What’s That Science? Eurypterids

Orchids? You can buy some of those at the nearest Home Depot. Squids? Most people have probably at least heard of calamari. But what on Earth is a eurypterid?

Well, it isn’t an organism you will find living on Earth any more. Eurypterids, also known as “sea scorpions,” were common underwater predators from about 470 to about 250 million years ago. Long before the rise of the dinosaurs, these chelicerates – relatives of modern-day spiders, scorpions, and horseshoe crabs – lived abundantly in a variety of aquatic habitats, preying upon fish, other arthropods, and each other. Some larger species could reach almost two meters in length – that’s longer than the average American is tall!

Eurypterids were diverse organisms. Some swam, some walked, some crawled and burrowed, and some did all of these things. This variety in lifestyle is clearly visible in the diversity of body plans eurypterids display in the fossil record; some have paddle-like limbs useful for swimming, while others had appendages better suited for walking or gathering food.

Sea scorpions seem to have lived in a wide variety of habitats, ranging from solidly marine ocean floor to freshwater lakes and rivers to brackish estuaries and bays (where freshwater meets and mixes with saltwater). Alas, eurypterids reached their peak during the Silurian Period, around 440 – 420 million years ago, when plants were still in the early stages of moving onto land. If you want to see a eurypterid these days, you’ll have to look into the fossil record. Eurypterids are most commonly found in North American and European fossil assemblages; the rest of the world has a fairly sparse record of these creatures.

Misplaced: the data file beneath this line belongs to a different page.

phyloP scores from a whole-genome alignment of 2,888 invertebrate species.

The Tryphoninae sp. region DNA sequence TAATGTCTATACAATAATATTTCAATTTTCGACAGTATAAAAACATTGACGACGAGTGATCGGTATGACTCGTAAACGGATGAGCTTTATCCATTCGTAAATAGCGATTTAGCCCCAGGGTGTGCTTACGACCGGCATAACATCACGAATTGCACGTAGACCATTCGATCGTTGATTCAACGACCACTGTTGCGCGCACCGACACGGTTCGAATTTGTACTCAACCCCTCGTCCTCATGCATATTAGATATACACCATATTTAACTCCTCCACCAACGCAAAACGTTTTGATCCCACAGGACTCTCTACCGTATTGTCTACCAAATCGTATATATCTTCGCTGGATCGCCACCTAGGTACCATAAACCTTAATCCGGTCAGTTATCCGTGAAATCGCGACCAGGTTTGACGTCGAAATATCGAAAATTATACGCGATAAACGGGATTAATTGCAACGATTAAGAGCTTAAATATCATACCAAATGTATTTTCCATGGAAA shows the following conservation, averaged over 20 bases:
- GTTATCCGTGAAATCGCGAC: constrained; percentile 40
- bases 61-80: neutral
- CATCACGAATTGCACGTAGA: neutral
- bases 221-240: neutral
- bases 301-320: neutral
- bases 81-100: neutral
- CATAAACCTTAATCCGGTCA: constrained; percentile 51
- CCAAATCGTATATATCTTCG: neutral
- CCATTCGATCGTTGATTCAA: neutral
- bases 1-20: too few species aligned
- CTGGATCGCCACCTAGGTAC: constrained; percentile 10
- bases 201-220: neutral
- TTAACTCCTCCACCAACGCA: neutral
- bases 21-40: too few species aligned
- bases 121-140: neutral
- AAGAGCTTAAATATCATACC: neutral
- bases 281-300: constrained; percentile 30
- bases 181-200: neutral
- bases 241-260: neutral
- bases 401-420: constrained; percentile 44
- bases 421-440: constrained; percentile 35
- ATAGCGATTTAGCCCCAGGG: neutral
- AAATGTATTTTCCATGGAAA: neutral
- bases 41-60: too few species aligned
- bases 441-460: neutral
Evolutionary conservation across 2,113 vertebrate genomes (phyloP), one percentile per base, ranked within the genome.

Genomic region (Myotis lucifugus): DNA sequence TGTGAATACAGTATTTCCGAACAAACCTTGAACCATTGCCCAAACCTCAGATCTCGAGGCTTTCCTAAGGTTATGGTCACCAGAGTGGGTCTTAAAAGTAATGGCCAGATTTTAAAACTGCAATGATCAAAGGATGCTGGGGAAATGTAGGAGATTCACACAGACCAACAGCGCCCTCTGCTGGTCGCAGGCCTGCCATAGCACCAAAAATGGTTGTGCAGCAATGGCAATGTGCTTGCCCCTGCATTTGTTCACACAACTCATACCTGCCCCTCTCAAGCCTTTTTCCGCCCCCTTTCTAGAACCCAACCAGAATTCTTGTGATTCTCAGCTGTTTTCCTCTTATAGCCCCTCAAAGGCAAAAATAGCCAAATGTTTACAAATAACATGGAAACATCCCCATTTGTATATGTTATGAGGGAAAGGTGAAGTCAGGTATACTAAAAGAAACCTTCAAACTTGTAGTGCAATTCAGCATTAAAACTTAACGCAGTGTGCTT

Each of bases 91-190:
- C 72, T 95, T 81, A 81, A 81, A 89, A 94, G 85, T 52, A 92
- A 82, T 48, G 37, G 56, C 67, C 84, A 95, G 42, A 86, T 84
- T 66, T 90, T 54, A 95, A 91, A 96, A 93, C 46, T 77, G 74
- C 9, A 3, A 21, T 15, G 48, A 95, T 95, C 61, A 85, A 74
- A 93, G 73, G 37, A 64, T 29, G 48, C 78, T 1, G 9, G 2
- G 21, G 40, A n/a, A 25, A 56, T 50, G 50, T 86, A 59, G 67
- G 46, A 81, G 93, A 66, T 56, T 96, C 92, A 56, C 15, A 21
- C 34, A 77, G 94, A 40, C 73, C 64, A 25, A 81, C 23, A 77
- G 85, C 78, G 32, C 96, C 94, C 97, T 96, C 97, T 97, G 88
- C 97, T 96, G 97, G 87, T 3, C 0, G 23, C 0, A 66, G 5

Why should you care about eurypterids? Well, who wouldn’t care about a two-meter-long sea scorpion that could have been swimming around a lake or river near you – if you had lived 250 million years ago, that is!

References:

Benton, Michael J., and David A. T. Harper. Introduction to Paleobiology and the Fossil Record. Chichester, West Sussex: Wiley-Blackwell, 2009. Pp 375-8; 482-6; 550. Provided information on eurypterids, and on the colonization of land by plants.

McDowell, M. A., C. D. Fryar, C. L. Ogden, K. M. Flegal. “Anthropometric reference data for children and adults: United States, 2003-2006.” National Health Statistics Reports: No 10. Hyattsville, MD: National Center for Health Statistics (2008). http://www.cdc.gov/nchs/data/nhsr/nhsr010.pdf – see pages 14 and 16. Provided height statistics of men and women in the United States.

Selden, P. A., “Autecology of Silurian Eurypterids.” Special Papers in Palaeoecology Issue 32, 39-54 (1984). Provided information on ecology of eurypterids. http://www.paulselden.net/uploads/7/5/3/2/7532217/autecology.pdf

Tetlie, O. Erik. “Distribution and dispersal history of Eurypterida (Chelicerata).” Palaeogeography, Palaeoclimatology, Palaeoecology Vol. 252, Issue 3-4: pp. 557-574 (2007). Provided information on distribution of eurypterid fossils. http://dx.doi.org/10.1016/j.palaeo.2007.05.011

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